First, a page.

By Susan D. Brandenburg

From the day she was born at St. Vincent’s Medical Center in Jacksonville, Duncan Sawyer was immersed in the history of both her family and her nation. March is Women’s History Month and as president of Jacksonville Branch of the National League of American Pen Women (NLAPW), Sawyer is leading the celebration of the organization’s 120th anniversary.

Sawyer, a professional photographer, is the granddaughter of the late Mary Freels Rosborough of Jacksonville, author of two historic novels set in Florida: “Don’t You Cry for Me” and “A Clear Place in the Sky.” A legacy member of the NLAPW, Sawyer has followed in her grandmother’s footsteps as a preserver of place, time and culture.

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“My grandmother was an honored member of our Jacksonville Branch,” Sawyer says. “In addition to writing novels and screenplays, she wrote 35 short stories that appeared in national and foreign publications. I’m proud of that heritage — it has always been a part of my life.”

The National League of American Pen Women, founded in 1897 by three female journalists who were not invited to join the press corps, is a professional organization headquartered in Washington, D.C., with branches throughout the United States. With the ongoing historic goal of supporting successfully creative professional women in the arts, the Jacksonville Branch celebrated its 90th anniversary in 2016.

On March 10, in recognition of Women’s History Month, Sawyer and other members of the National League of American Pen Women will hold a panel discussion at the University of North Florida to present the historic role of women in the arts (writing, painting, photography, music, dance and theater).

Growing up in Jacksonville, Sawyer had many opportunities to interact with her grandparents. Her grandfather, George Logan Rosborough, was mayor of Atlantic Beach twice during the time they resided there between 1935 and 1953, and in addition to her writing career, her grandmother was an active member of the National League of American Pen Women. One day, when Duncan was 15 years old, she was helping her grandmother dismantle a NLAPW exhibit at the Civic Auditorium when she happened to spy a display of distinctive black and white photographs taken by world-famous photographer Jerry Uelsmann.

“I was mesmerized,” recalls Duncan. “My dad had given me a nice little camera and I had been taking photos for fun and even won a scholastic photo contest at school, but those Uelsmann photographs inspired me to pursue a career in that field.”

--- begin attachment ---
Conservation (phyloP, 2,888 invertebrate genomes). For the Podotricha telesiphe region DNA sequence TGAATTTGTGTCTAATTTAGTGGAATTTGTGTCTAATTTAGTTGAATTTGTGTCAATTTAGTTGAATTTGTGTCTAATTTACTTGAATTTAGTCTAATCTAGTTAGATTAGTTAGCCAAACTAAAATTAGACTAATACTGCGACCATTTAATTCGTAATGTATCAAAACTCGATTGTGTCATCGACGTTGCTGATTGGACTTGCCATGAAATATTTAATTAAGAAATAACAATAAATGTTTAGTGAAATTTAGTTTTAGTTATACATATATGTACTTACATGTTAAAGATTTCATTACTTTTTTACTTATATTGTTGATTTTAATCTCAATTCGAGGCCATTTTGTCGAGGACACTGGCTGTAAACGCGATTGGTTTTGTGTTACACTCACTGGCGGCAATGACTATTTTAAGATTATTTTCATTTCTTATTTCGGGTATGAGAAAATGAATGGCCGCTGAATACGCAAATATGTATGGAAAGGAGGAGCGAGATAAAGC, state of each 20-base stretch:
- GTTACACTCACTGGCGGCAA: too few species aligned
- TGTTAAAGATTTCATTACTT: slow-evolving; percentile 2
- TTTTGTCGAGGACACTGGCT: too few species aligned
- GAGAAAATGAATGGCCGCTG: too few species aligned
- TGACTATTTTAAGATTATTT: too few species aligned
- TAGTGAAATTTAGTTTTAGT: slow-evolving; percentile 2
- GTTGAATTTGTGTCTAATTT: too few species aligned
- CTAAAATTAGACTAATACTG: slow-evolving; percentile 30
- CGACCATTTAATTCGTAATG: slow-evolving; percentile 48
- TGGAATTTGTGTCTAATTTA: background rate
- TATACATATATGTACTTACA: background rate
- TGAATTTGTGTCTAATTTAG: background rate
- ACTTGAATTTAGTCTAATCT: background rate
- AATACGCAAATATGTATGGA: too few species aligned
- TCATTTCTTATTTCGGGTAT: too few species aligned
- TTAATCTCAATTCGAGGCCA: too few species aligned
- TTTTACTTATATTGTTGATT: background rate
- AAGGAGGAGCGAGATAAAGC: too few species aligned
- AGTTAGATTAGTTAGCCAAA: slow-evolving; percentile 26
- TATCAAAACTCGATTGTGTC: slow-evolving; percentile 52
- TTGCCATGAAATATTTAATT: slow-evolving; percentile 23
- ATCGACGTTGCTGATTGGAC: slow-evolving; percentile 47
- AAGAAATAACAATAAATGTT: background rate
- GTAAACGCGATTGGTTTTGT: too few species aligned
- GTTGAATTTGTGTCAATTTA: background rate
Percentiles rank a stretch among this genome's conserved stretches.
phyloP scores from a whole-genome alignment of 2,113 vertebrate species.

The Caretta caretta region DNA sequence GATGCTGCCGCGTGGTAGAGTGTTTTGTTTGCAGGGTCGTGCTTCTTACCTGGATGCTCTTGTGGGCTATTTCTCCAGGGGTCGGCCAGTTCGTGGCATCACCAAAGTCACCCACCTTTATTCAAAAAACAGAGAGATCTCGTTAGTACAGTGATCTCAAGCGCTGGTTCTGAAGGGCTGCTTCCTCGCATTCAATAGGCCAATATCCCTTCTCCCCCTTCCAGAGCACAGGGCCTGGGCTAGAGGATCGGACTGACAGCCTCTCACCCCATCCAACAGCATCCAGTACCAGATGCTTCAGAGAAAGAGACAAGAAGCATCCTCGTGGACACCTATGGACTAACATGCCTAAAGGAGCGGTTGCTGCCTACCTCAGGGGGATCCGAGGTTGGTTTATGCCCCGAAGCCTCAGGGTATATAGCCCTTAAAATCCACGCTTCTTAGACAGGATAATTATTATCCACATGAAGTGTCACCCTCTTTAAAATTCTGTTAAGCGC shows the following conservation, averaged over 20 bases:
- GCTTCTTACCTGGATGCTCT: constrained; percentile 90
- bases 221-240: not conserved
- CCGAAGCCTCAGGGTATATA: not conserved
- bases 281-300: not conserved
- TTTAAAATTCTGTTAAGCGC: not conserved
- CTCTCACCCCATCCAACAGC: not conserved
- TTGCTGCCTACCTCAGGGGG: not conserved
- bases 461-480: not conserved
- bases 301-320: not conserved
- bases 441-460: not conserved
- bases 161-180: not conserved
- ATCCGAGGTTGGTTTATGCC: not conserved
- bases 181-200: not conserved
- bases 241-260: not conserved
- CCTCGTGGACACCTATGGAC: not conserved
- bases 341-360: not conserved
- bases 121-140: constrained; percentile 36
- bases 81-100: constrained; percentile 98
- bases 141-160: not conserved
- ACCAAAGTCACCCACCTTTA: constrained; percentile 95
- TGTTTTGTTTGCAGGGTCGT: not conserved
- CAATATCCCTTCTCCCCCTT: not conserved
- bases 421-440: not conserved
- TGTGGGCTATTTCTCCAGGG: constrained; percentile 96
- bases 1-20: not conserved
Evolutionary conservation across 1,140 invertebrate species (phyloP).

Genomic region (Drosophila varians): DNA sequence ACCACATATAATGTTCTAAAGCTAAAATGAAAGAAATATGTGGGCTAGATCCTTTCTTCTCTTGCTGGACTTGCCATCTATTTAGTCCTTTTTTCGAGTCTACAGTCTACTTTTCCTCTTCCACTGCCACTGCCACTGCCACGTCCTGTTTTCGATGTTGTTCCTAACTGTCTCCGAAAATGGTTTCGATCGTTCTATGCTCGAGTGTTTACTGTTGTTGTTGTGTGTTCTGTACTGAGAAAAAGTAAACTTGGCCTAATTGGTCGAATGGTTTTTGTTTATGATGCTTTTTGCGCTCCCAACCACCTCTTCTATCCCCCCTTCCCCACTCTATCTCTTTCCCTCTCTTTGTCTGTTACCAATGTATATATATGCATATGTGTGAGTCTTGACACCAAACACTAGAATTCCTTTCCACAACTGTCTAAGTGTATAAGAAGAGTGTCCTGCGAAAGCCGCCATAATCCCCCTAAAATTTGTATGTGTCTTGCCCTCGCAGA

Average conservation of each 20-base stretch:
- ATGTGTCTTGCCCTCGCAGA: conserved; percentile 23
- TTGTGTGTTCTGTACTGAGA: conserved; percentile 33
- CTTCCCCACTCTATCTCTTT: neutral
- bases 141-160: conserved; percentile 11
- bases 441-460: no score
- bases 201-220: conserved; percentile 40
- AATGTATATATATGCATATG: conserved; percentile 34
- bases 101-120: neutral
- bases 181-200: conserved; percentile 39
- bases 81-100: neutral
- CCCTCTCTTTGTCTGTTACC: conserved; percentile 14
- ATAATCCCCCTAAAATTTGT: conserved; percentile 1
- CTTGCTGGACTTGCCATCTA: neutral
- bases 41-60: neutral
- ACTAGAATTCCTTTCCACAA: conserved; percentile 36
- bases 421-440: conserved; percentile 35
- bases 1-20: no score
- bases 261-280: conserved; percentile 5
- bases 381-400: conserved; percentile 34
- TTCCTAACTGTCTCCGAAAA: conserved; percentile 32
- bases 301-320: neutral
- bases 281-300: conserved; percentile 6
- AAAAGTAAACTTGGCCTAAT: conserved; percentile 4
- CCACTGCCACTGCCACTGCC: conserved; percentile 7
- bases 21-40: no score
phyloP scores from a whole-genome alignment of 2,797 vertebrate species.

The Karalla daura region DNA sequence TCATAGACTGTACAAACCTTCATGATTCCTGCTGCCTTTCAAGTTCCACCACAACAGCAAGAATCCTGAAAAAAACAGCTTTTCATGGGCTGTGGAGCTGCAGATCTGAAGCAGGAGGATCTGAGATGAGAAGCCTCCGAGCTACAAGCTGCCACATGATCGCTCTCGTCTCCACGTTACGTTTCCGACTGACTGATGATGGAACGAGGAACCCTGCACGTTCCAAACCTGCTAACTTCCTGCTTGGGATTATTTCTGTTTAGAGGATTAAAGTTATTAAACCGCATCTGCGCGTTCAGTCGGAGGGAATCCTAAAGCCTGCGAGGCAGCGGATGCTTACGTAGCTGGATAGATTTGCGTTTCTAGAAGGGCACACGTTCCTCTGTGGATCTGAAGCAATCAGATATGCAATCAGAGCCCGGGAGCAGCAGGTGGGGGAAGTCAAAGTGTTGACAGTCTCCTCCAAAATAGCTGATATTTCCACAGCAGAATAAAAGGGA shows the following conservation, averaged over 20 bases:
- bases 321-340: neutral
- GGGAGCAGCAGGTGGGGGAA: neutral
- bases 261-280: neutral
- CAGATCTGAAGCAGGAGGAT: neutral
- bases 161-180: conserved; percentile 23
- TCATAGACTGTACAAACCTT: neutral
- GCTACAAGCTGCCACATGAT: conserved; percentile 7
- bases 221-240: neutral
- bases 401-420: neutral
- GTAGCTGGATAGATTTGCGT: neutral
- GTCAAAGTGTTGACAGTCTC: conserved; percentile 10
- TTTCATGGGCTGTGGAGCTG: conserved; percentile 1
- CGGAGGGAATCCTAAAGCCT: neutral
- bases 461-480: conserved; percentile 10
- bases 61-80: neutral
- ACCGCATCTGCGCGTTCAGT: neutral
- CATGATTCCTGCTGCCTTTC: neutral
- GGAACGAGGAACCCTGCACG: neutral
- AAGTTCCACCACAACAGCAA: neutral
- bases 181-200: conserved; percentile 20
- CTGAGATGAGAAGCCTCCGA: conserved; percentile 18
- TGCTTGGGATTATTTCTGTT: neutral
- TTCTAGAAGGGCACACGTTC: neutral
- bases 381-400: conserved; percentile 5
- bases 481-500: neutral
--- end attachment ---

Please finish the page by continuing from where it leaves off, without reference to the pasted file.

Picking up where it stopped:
Sawyer was in the first graduating class of the University of North Florida in 1973, earning a bachelor’s degree in art, with a major in photography. After a short stint as a photographer for the Florida Times-Union, Sawyer launched her career as a medical photographer in the hospital where she was born.

“I had volunteered at St. Vincent’s for the Junior League,” she said, “so, when it came to hiring me, they already knew who I was. I’m a strong advocate for volunteering.”

During her 28-year career at St. Vincent’s Medical Center, Sawyer captured hospital-service activities, company events and employee-recognition ceremonies for public relations, marketing, advertising and foundation purposes. She photographed in the operating room, emergency room, post-op, morgue and wherever photographs were needed. She developed CD and PowerPoint presentations and produced photographic documentation to support risk management activities as well as providing input and documentation for the production of operating-equipment training manuals. She became a Certified Prenatal Bereavement Counselor in order to be supportive to parents and to teach staff members at St. Vincent’s Medical Center. She acted as an instructor in the use of multimedia equipment, consulted with physicians on various photographic and composition problems, and compiled articles for hospital archives.

Having made some dramatic inroads in medical photography during her long and productive career, Sawyer’s photographs appeared in several published articles and text-books over the years, as well as in national photography competitions. Today, Sawyer continues to compile articles for St. Vincent’s Medical Center archives, as well as articles for the Jacksonville Historical Society, the Colonial Dames of Florida and, of course, the National League of American Pen Women.

Looking back, she notes that her proudest accomplishment was realizing her goal to become a respected professional photographer at a time when few women were in that field.

“When I first graduated from college, I knew I wanted to go into the field of photography, so I held fast to my dreams and I waited for the right opportunity to present itself,” she said.

On March 10, as a National League of American Pen Women panelist at the University of North Florida’s Student Union Building from 5:30 p.m. – 7:30 p.m., Sawyer will do her best to convey to the audience the importance of preserving the past during Women’s History Month, and planning for the future.

“I’ll tell them what I’ve learned,” she said. “Wait for your dreams. In life, as in photography, timing is everything.”

For information on the March 10 event, contact Jeffrey T. Bowen, Director of Technical Services at UNF’s Thomas G. Carpenter Library at or (904) 620-1502.


Photo by Susan D. Brandenburg

Duncan Sawyer holding her grandmother’s novels.


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